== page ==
That summer, I was in a hospital for the most deadly mental health issue we know of. It was my time to come face-to-face with an eating disorder.

All the kicking and arm strokes in the world couldn’t save me from this one. So that summer, I let other people join me at the edge. I let people meet me there, to help me swim back to the place that maybe wasn’t so deep, that wasn’t so turbulent. I took the fear and the shame and the guilt and I threw it in that deep end instead, and the only way I was able to do that is by other people calling it out in me. They helped me take all of those things that were literally killing me and to turn it around. They listened. They were patient. And when I was so difficult to love, they loved me more.

It took many years and a lot of deep, courageous work to find freedom in my eating disorder. But I did, because I found the boundaries to my edges and I invited people into it alongside me.

This week is Eating Disorder Awareness Week. It’s a week of sharing stories of where we’ve been and how far we’ve come.

What this week isn’t is a week of self-loathing. I tell this story once a year around this time for a specific reason. And that reason is that eating disorders thrive in the darkness. They tell us that we’re a shame to the world, that we have no worth, and that this is all our fault, because shame lives in the darkness and in the hidden places. So friends, I’ll speak first. I’ll speak so that you too can speak, because you don’t have to carry that weight alone.

This week isn’t a week of blaming. Eating disorders are not self-inflicted wounds, no matter what it looks like from your eyes. They’re actually a coping mechanism for the trauma experienced in the world, and they serve a very real and protective purpose.

This week is about the fight. Because that’s what it is every moment of every day. It’s a fight to choose to eat that next meal. It’s a fight to not count the calorie. It’s a fight to not get on the scale in the locker room. It’s a fight to see yourself as uniquely valuable, with so much to offer the world. Sometimes that fight is a few months or years, and for others it’s a lifetime. So sisters and brothers, keep up the fight because I promise you it’s so worth it. It’s absolutely the most courageous thing you’ll ever do.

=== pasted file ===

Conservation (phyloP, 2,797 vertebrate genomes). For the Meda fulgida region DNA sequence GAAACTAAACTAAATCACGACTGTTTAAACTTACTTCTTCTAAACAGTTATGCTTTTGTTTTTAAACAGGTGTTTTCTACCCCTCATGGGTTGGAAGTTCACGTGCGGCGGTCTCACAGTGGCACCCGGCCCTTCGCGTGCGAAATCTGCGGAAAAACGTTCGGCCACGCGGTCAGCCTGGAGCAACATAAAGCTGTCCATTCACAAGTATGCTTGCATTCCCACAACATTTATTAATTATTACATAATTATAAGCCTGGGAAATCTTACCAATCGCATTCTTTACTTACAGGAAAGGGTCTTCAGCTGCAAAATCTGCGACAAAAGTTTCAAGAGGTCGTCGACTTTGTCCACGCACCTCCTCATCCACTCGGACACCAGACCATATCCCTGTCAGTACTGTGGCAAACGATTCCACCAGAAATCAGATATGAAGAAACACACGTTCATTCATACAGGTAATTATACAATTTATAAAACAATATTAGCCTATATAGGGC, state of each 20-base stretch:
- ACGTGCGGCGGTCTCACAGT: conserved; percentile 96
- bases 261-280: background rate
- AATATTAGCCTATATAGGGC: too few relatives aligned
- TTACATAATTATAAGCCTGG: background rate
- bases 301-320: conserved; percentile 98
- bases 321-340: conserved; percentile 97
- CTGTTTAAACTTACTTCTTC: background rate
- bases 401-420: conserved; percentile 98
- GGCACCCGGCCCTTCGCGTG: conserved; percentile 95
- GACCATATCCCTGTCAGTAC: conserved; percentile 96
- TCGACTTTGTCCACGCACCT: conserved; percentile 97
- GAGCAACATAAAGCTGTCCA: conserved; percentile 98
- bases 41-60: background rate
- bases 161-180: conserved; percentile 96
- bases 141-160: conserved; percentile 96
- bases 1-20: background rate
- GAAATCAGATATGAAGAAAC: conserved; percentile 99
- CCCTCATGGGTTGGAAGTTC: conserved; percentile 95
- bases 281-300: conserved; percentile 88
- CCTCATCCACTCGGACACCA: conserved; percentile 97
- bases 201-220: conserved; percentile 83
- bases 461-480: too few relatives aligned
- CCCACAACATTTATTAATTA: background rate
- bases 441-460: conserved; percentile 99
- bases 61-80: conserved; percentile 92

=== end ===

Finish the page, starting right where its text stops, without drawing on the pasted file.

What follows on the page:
This week is about celebrating victories, both the big ones and the little wins. Sometimes that means reaching your goal weight again. Maybe that means you enjoyed those sweet potato fries again. Maybe that means you said no to a run because your heart wasn’t in the right place. Perhaps today was the day you looked in the mirror and loved what you saw. I celebrate you, because it’s all getting you closer to a healthier, more alive you.

And ultimately that’s what this week is about; it’s about the health and vibrancy of the people around us. Because when we all are doing things that make us come alive, we all make the world a better place to be. Eating disorders steal so much, destroy so much, and ultimately hope to kill those in its path. So let’s tell stories this week for the sake of health. For the sake of aliveness. For the sake of life. And at the edge of the pool in level 2, there will be people to meet you there.

9 Comments Add yours

  1. Will Van Roosenbeek says:

    Thank you for sharing your beautiful story!! It is important to acknowledge our stories for yourself and for others and you have done that so beautifully. I am so happy our paths crossed and that I got to know you along your journey! Peace to you as you continue your journey!!!

    1. Kristyn says:

      Grateful for you, Will! Thank you for journeying with me as well. I so appreciate your encouragement 🙂

  2. Sarah Roeder says:

    Girl, love this. Get it, get it.

    1. Kristyn says:

      Thanks so much for reading, Sarah…and even more importantly, thank you for your encouragement!

  3. Jessie says:

    Thank you for exhibiting the courage I know it took for you to write this! I had no idea this was part of your story, but I’m so proud of you for all the progress you’ve made and even more for putting shame in its place and not letting it hold you captive.

    1. Kristyn says:

      Thanks so so much for reading, Jessie! Great to hear from you 🙂

  4. John Muentner says:

    Thanks Kristyn. You are missed here by many, not for what you could do with a ball, but for who you are and what you mean to us

  5. Joseph van Oss (VO) says:

    I shared your blog post with a current student. She found it so inspiring that today your photo and words made an appearance in my classroom. I thought you would like to know that the good you do ripples more you might know. God bless and thank you.

    1. Kristyn says:

      Wow, VO! This is so special. Thank you so much for sharing this with me. Seriously, this made my day…or month or something. Thanks for sharing my writing…It makes me so happy to hear that it can be helpful to students at UW-L!